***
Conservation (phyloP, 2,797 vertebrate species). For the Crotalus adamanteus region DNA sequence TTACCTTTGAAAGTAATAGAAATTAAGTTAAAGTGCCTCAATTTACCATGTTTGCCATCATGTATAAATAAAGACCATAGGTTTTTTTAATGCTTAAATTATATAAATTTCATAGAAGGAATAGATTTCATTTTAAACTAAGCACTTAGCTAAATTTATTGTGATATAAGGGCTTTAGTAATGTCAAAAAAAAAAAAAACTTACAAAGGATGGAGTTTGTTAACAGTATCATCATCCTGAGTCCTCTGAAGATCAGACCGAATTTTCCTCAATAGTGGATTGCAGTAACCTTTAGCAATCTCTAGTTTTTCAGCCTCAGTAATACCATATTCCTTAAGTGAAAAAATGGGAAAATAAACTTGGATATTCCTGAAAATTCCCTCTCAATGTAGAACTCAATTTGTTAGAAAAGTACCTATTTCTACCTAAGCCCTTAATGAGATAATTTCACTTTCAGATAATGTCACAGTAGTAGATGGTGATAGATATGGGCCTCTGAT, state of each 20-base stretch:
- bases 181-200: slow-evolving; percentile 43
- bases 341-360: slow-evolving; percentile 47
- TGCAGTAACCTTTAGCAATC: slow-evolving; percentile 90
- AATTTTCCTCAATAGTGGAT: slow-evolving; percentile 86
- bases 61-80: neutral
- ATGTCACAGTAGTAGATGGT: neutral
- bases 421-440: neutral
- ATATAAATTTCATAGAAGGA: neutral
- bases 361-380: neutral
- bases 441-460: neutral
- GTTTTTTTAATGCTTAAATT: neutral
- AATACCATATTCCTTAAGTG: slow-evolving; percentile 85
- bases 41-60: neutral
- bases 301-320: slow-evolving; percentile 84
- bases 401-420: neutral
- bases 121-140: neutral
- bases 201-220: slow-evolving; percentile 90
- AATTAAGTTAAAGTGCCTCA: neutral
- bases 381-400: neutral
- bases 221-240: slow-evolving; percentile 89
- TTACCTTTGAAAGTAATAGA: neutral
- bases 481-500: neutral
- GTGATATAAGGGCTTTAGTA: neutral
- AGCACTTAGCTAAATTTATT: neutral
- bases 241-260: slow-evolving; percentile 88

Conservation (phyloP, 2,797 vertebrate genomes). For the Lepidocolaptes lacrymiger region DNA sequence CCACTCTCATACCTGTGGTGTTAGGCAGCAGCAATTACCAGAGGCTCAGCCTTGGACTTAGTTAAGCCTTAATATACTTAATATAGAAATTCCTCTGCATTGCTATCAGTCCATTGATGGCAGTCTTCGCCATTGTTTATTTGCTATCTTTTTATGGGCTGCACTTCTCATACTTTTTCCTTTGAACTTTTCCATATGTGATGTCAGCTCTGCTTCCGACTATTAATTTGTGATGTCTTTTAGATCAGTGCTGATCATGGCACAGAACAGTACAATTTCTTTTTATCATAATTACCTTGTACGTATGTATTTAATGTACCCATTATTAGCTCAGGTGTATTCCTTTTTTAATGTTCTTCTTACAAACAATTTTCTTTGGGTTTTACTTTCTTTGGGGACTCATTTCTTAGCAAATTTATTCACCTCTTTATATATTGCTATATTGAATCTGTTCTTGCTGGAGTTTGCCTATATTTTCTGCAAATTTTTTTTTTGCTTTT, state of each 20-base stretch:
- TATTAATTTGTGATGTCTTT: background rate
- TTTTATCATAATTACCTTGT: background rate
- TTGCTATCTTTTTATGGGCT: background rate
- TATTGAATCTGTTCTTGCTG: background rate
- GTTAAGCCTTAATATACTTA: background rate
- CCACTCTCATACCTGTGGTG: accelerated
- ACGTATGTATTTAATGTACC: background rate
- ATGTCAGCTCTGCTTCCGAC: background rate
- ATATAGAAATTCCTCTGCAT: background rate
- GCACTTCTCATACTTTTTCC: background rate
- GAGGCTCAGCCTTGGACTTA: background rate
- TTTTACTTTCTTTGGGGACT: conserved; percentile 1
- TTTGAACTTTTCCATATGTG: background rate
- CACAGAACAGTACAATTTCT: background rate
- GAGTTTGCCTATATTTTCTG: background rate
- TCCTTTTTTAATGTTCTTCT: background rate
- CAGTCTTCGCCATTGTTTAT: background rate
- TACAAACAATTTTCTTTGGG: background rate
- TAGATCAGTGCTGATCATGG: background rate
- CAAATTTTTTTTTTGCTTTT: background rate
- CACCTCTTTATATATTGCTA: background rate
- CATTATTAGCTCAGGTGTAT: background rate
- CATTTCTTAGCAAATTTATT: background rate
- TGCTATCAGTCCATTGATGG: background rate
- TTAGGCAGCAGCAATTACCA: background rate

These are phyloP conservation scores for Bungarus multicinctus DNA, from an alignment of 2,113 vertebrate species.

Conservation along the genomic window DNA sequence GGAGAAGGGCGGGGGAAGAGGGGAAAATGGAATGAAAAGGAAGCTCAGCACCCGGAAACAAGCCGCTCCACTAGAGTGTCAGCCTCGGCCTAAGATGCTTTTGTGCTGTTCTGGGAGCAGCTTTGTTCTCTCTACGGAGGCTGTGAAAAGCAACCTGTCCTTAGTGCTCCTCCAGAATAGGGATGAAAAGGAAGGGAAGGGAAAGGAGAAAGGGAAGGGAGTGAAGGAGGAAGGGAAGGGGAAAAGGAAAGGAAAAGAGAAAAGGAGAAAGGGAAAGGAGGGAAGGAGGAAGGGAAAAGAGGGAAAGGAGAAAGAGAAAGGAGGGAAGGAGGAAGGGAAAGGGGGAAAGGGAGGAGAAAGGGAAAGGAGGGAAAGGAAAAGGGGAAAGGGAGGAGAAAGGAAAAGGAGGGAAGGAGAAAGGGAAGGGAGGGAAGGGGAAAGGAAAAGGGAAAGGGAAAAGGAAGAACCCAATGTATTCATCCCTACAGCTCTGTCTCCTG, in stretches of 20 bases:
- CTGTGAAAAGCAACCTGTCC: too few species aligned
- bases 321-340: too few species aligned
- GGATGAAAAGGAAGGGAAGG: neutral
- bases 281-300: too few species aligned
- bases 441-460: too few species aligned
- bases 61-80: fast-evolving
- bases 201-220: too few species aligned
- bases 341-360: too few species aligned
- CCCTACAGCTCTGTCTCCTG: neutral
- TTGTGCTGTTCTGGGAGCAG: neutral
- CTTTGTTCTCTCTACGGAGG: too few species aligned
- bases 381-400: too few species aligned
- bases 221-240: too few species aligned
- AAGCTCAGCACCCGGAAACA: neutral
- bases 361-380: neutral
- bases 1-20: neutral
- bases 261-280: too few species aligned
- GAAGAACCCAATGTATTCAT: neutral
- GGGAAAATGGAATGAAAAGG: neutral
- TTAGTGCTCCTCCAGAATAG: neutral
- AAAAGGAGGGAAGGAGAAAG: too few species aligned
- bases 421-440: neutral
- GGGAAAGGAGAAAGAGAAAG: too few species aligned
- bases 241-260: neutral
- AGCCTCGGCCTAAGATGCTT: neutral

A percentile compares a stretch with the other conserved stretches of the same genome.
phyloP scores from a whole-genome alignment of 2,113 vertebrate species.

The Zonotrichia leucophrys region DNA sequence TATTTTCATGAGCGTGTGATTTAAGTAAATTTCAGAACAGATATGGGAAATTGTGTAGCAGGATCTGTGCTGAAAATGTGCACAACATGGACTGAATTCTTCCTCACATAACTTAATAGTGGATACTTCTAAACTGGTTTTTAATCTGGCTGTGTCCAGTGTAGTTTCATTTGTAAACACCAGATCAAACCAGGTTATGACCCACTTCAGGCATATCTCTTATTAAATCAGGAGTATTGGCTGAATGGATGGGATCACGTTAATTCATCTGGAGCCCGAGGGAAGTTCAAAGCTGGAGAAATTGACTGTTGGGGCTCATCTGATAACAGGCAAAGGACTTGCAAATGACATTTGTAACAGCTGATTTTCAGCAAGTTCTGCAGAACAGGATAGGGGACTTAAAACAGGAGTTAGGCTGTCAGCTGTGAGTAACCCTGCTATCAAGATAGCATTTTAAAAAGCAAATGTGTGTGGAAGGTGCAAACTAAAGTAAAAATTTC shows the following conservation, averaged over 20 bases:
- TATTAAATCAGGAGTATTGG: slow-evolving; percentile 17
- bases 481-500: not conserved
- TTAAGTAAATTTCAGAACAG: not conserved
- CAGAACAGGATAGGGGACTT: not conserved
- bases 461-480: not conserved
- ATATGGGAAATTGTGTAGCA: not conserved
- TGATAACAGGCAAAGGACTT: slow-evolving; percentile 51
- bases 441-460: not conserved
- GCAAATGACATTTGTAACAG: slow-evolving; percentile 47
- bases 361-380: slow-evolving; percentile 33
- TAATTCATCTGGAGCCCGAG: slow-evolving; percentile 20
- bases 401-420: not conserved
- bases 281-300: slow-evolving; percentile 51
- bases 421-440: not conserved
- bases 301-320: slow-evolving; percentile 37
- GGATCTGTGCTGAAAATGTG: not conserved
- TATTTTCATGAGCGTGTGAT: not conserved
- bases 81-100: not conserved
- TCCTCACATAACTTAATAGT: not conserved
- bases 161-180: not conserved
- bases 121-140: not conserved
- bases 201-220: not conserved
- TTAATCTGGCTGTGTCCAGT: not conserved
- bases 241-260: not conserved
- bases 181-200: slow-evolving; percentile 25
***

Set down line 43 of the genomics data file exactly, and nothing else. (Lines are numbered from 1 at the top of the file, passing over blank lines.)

- TCCTTTTTTAATGTTCTTCT: background rate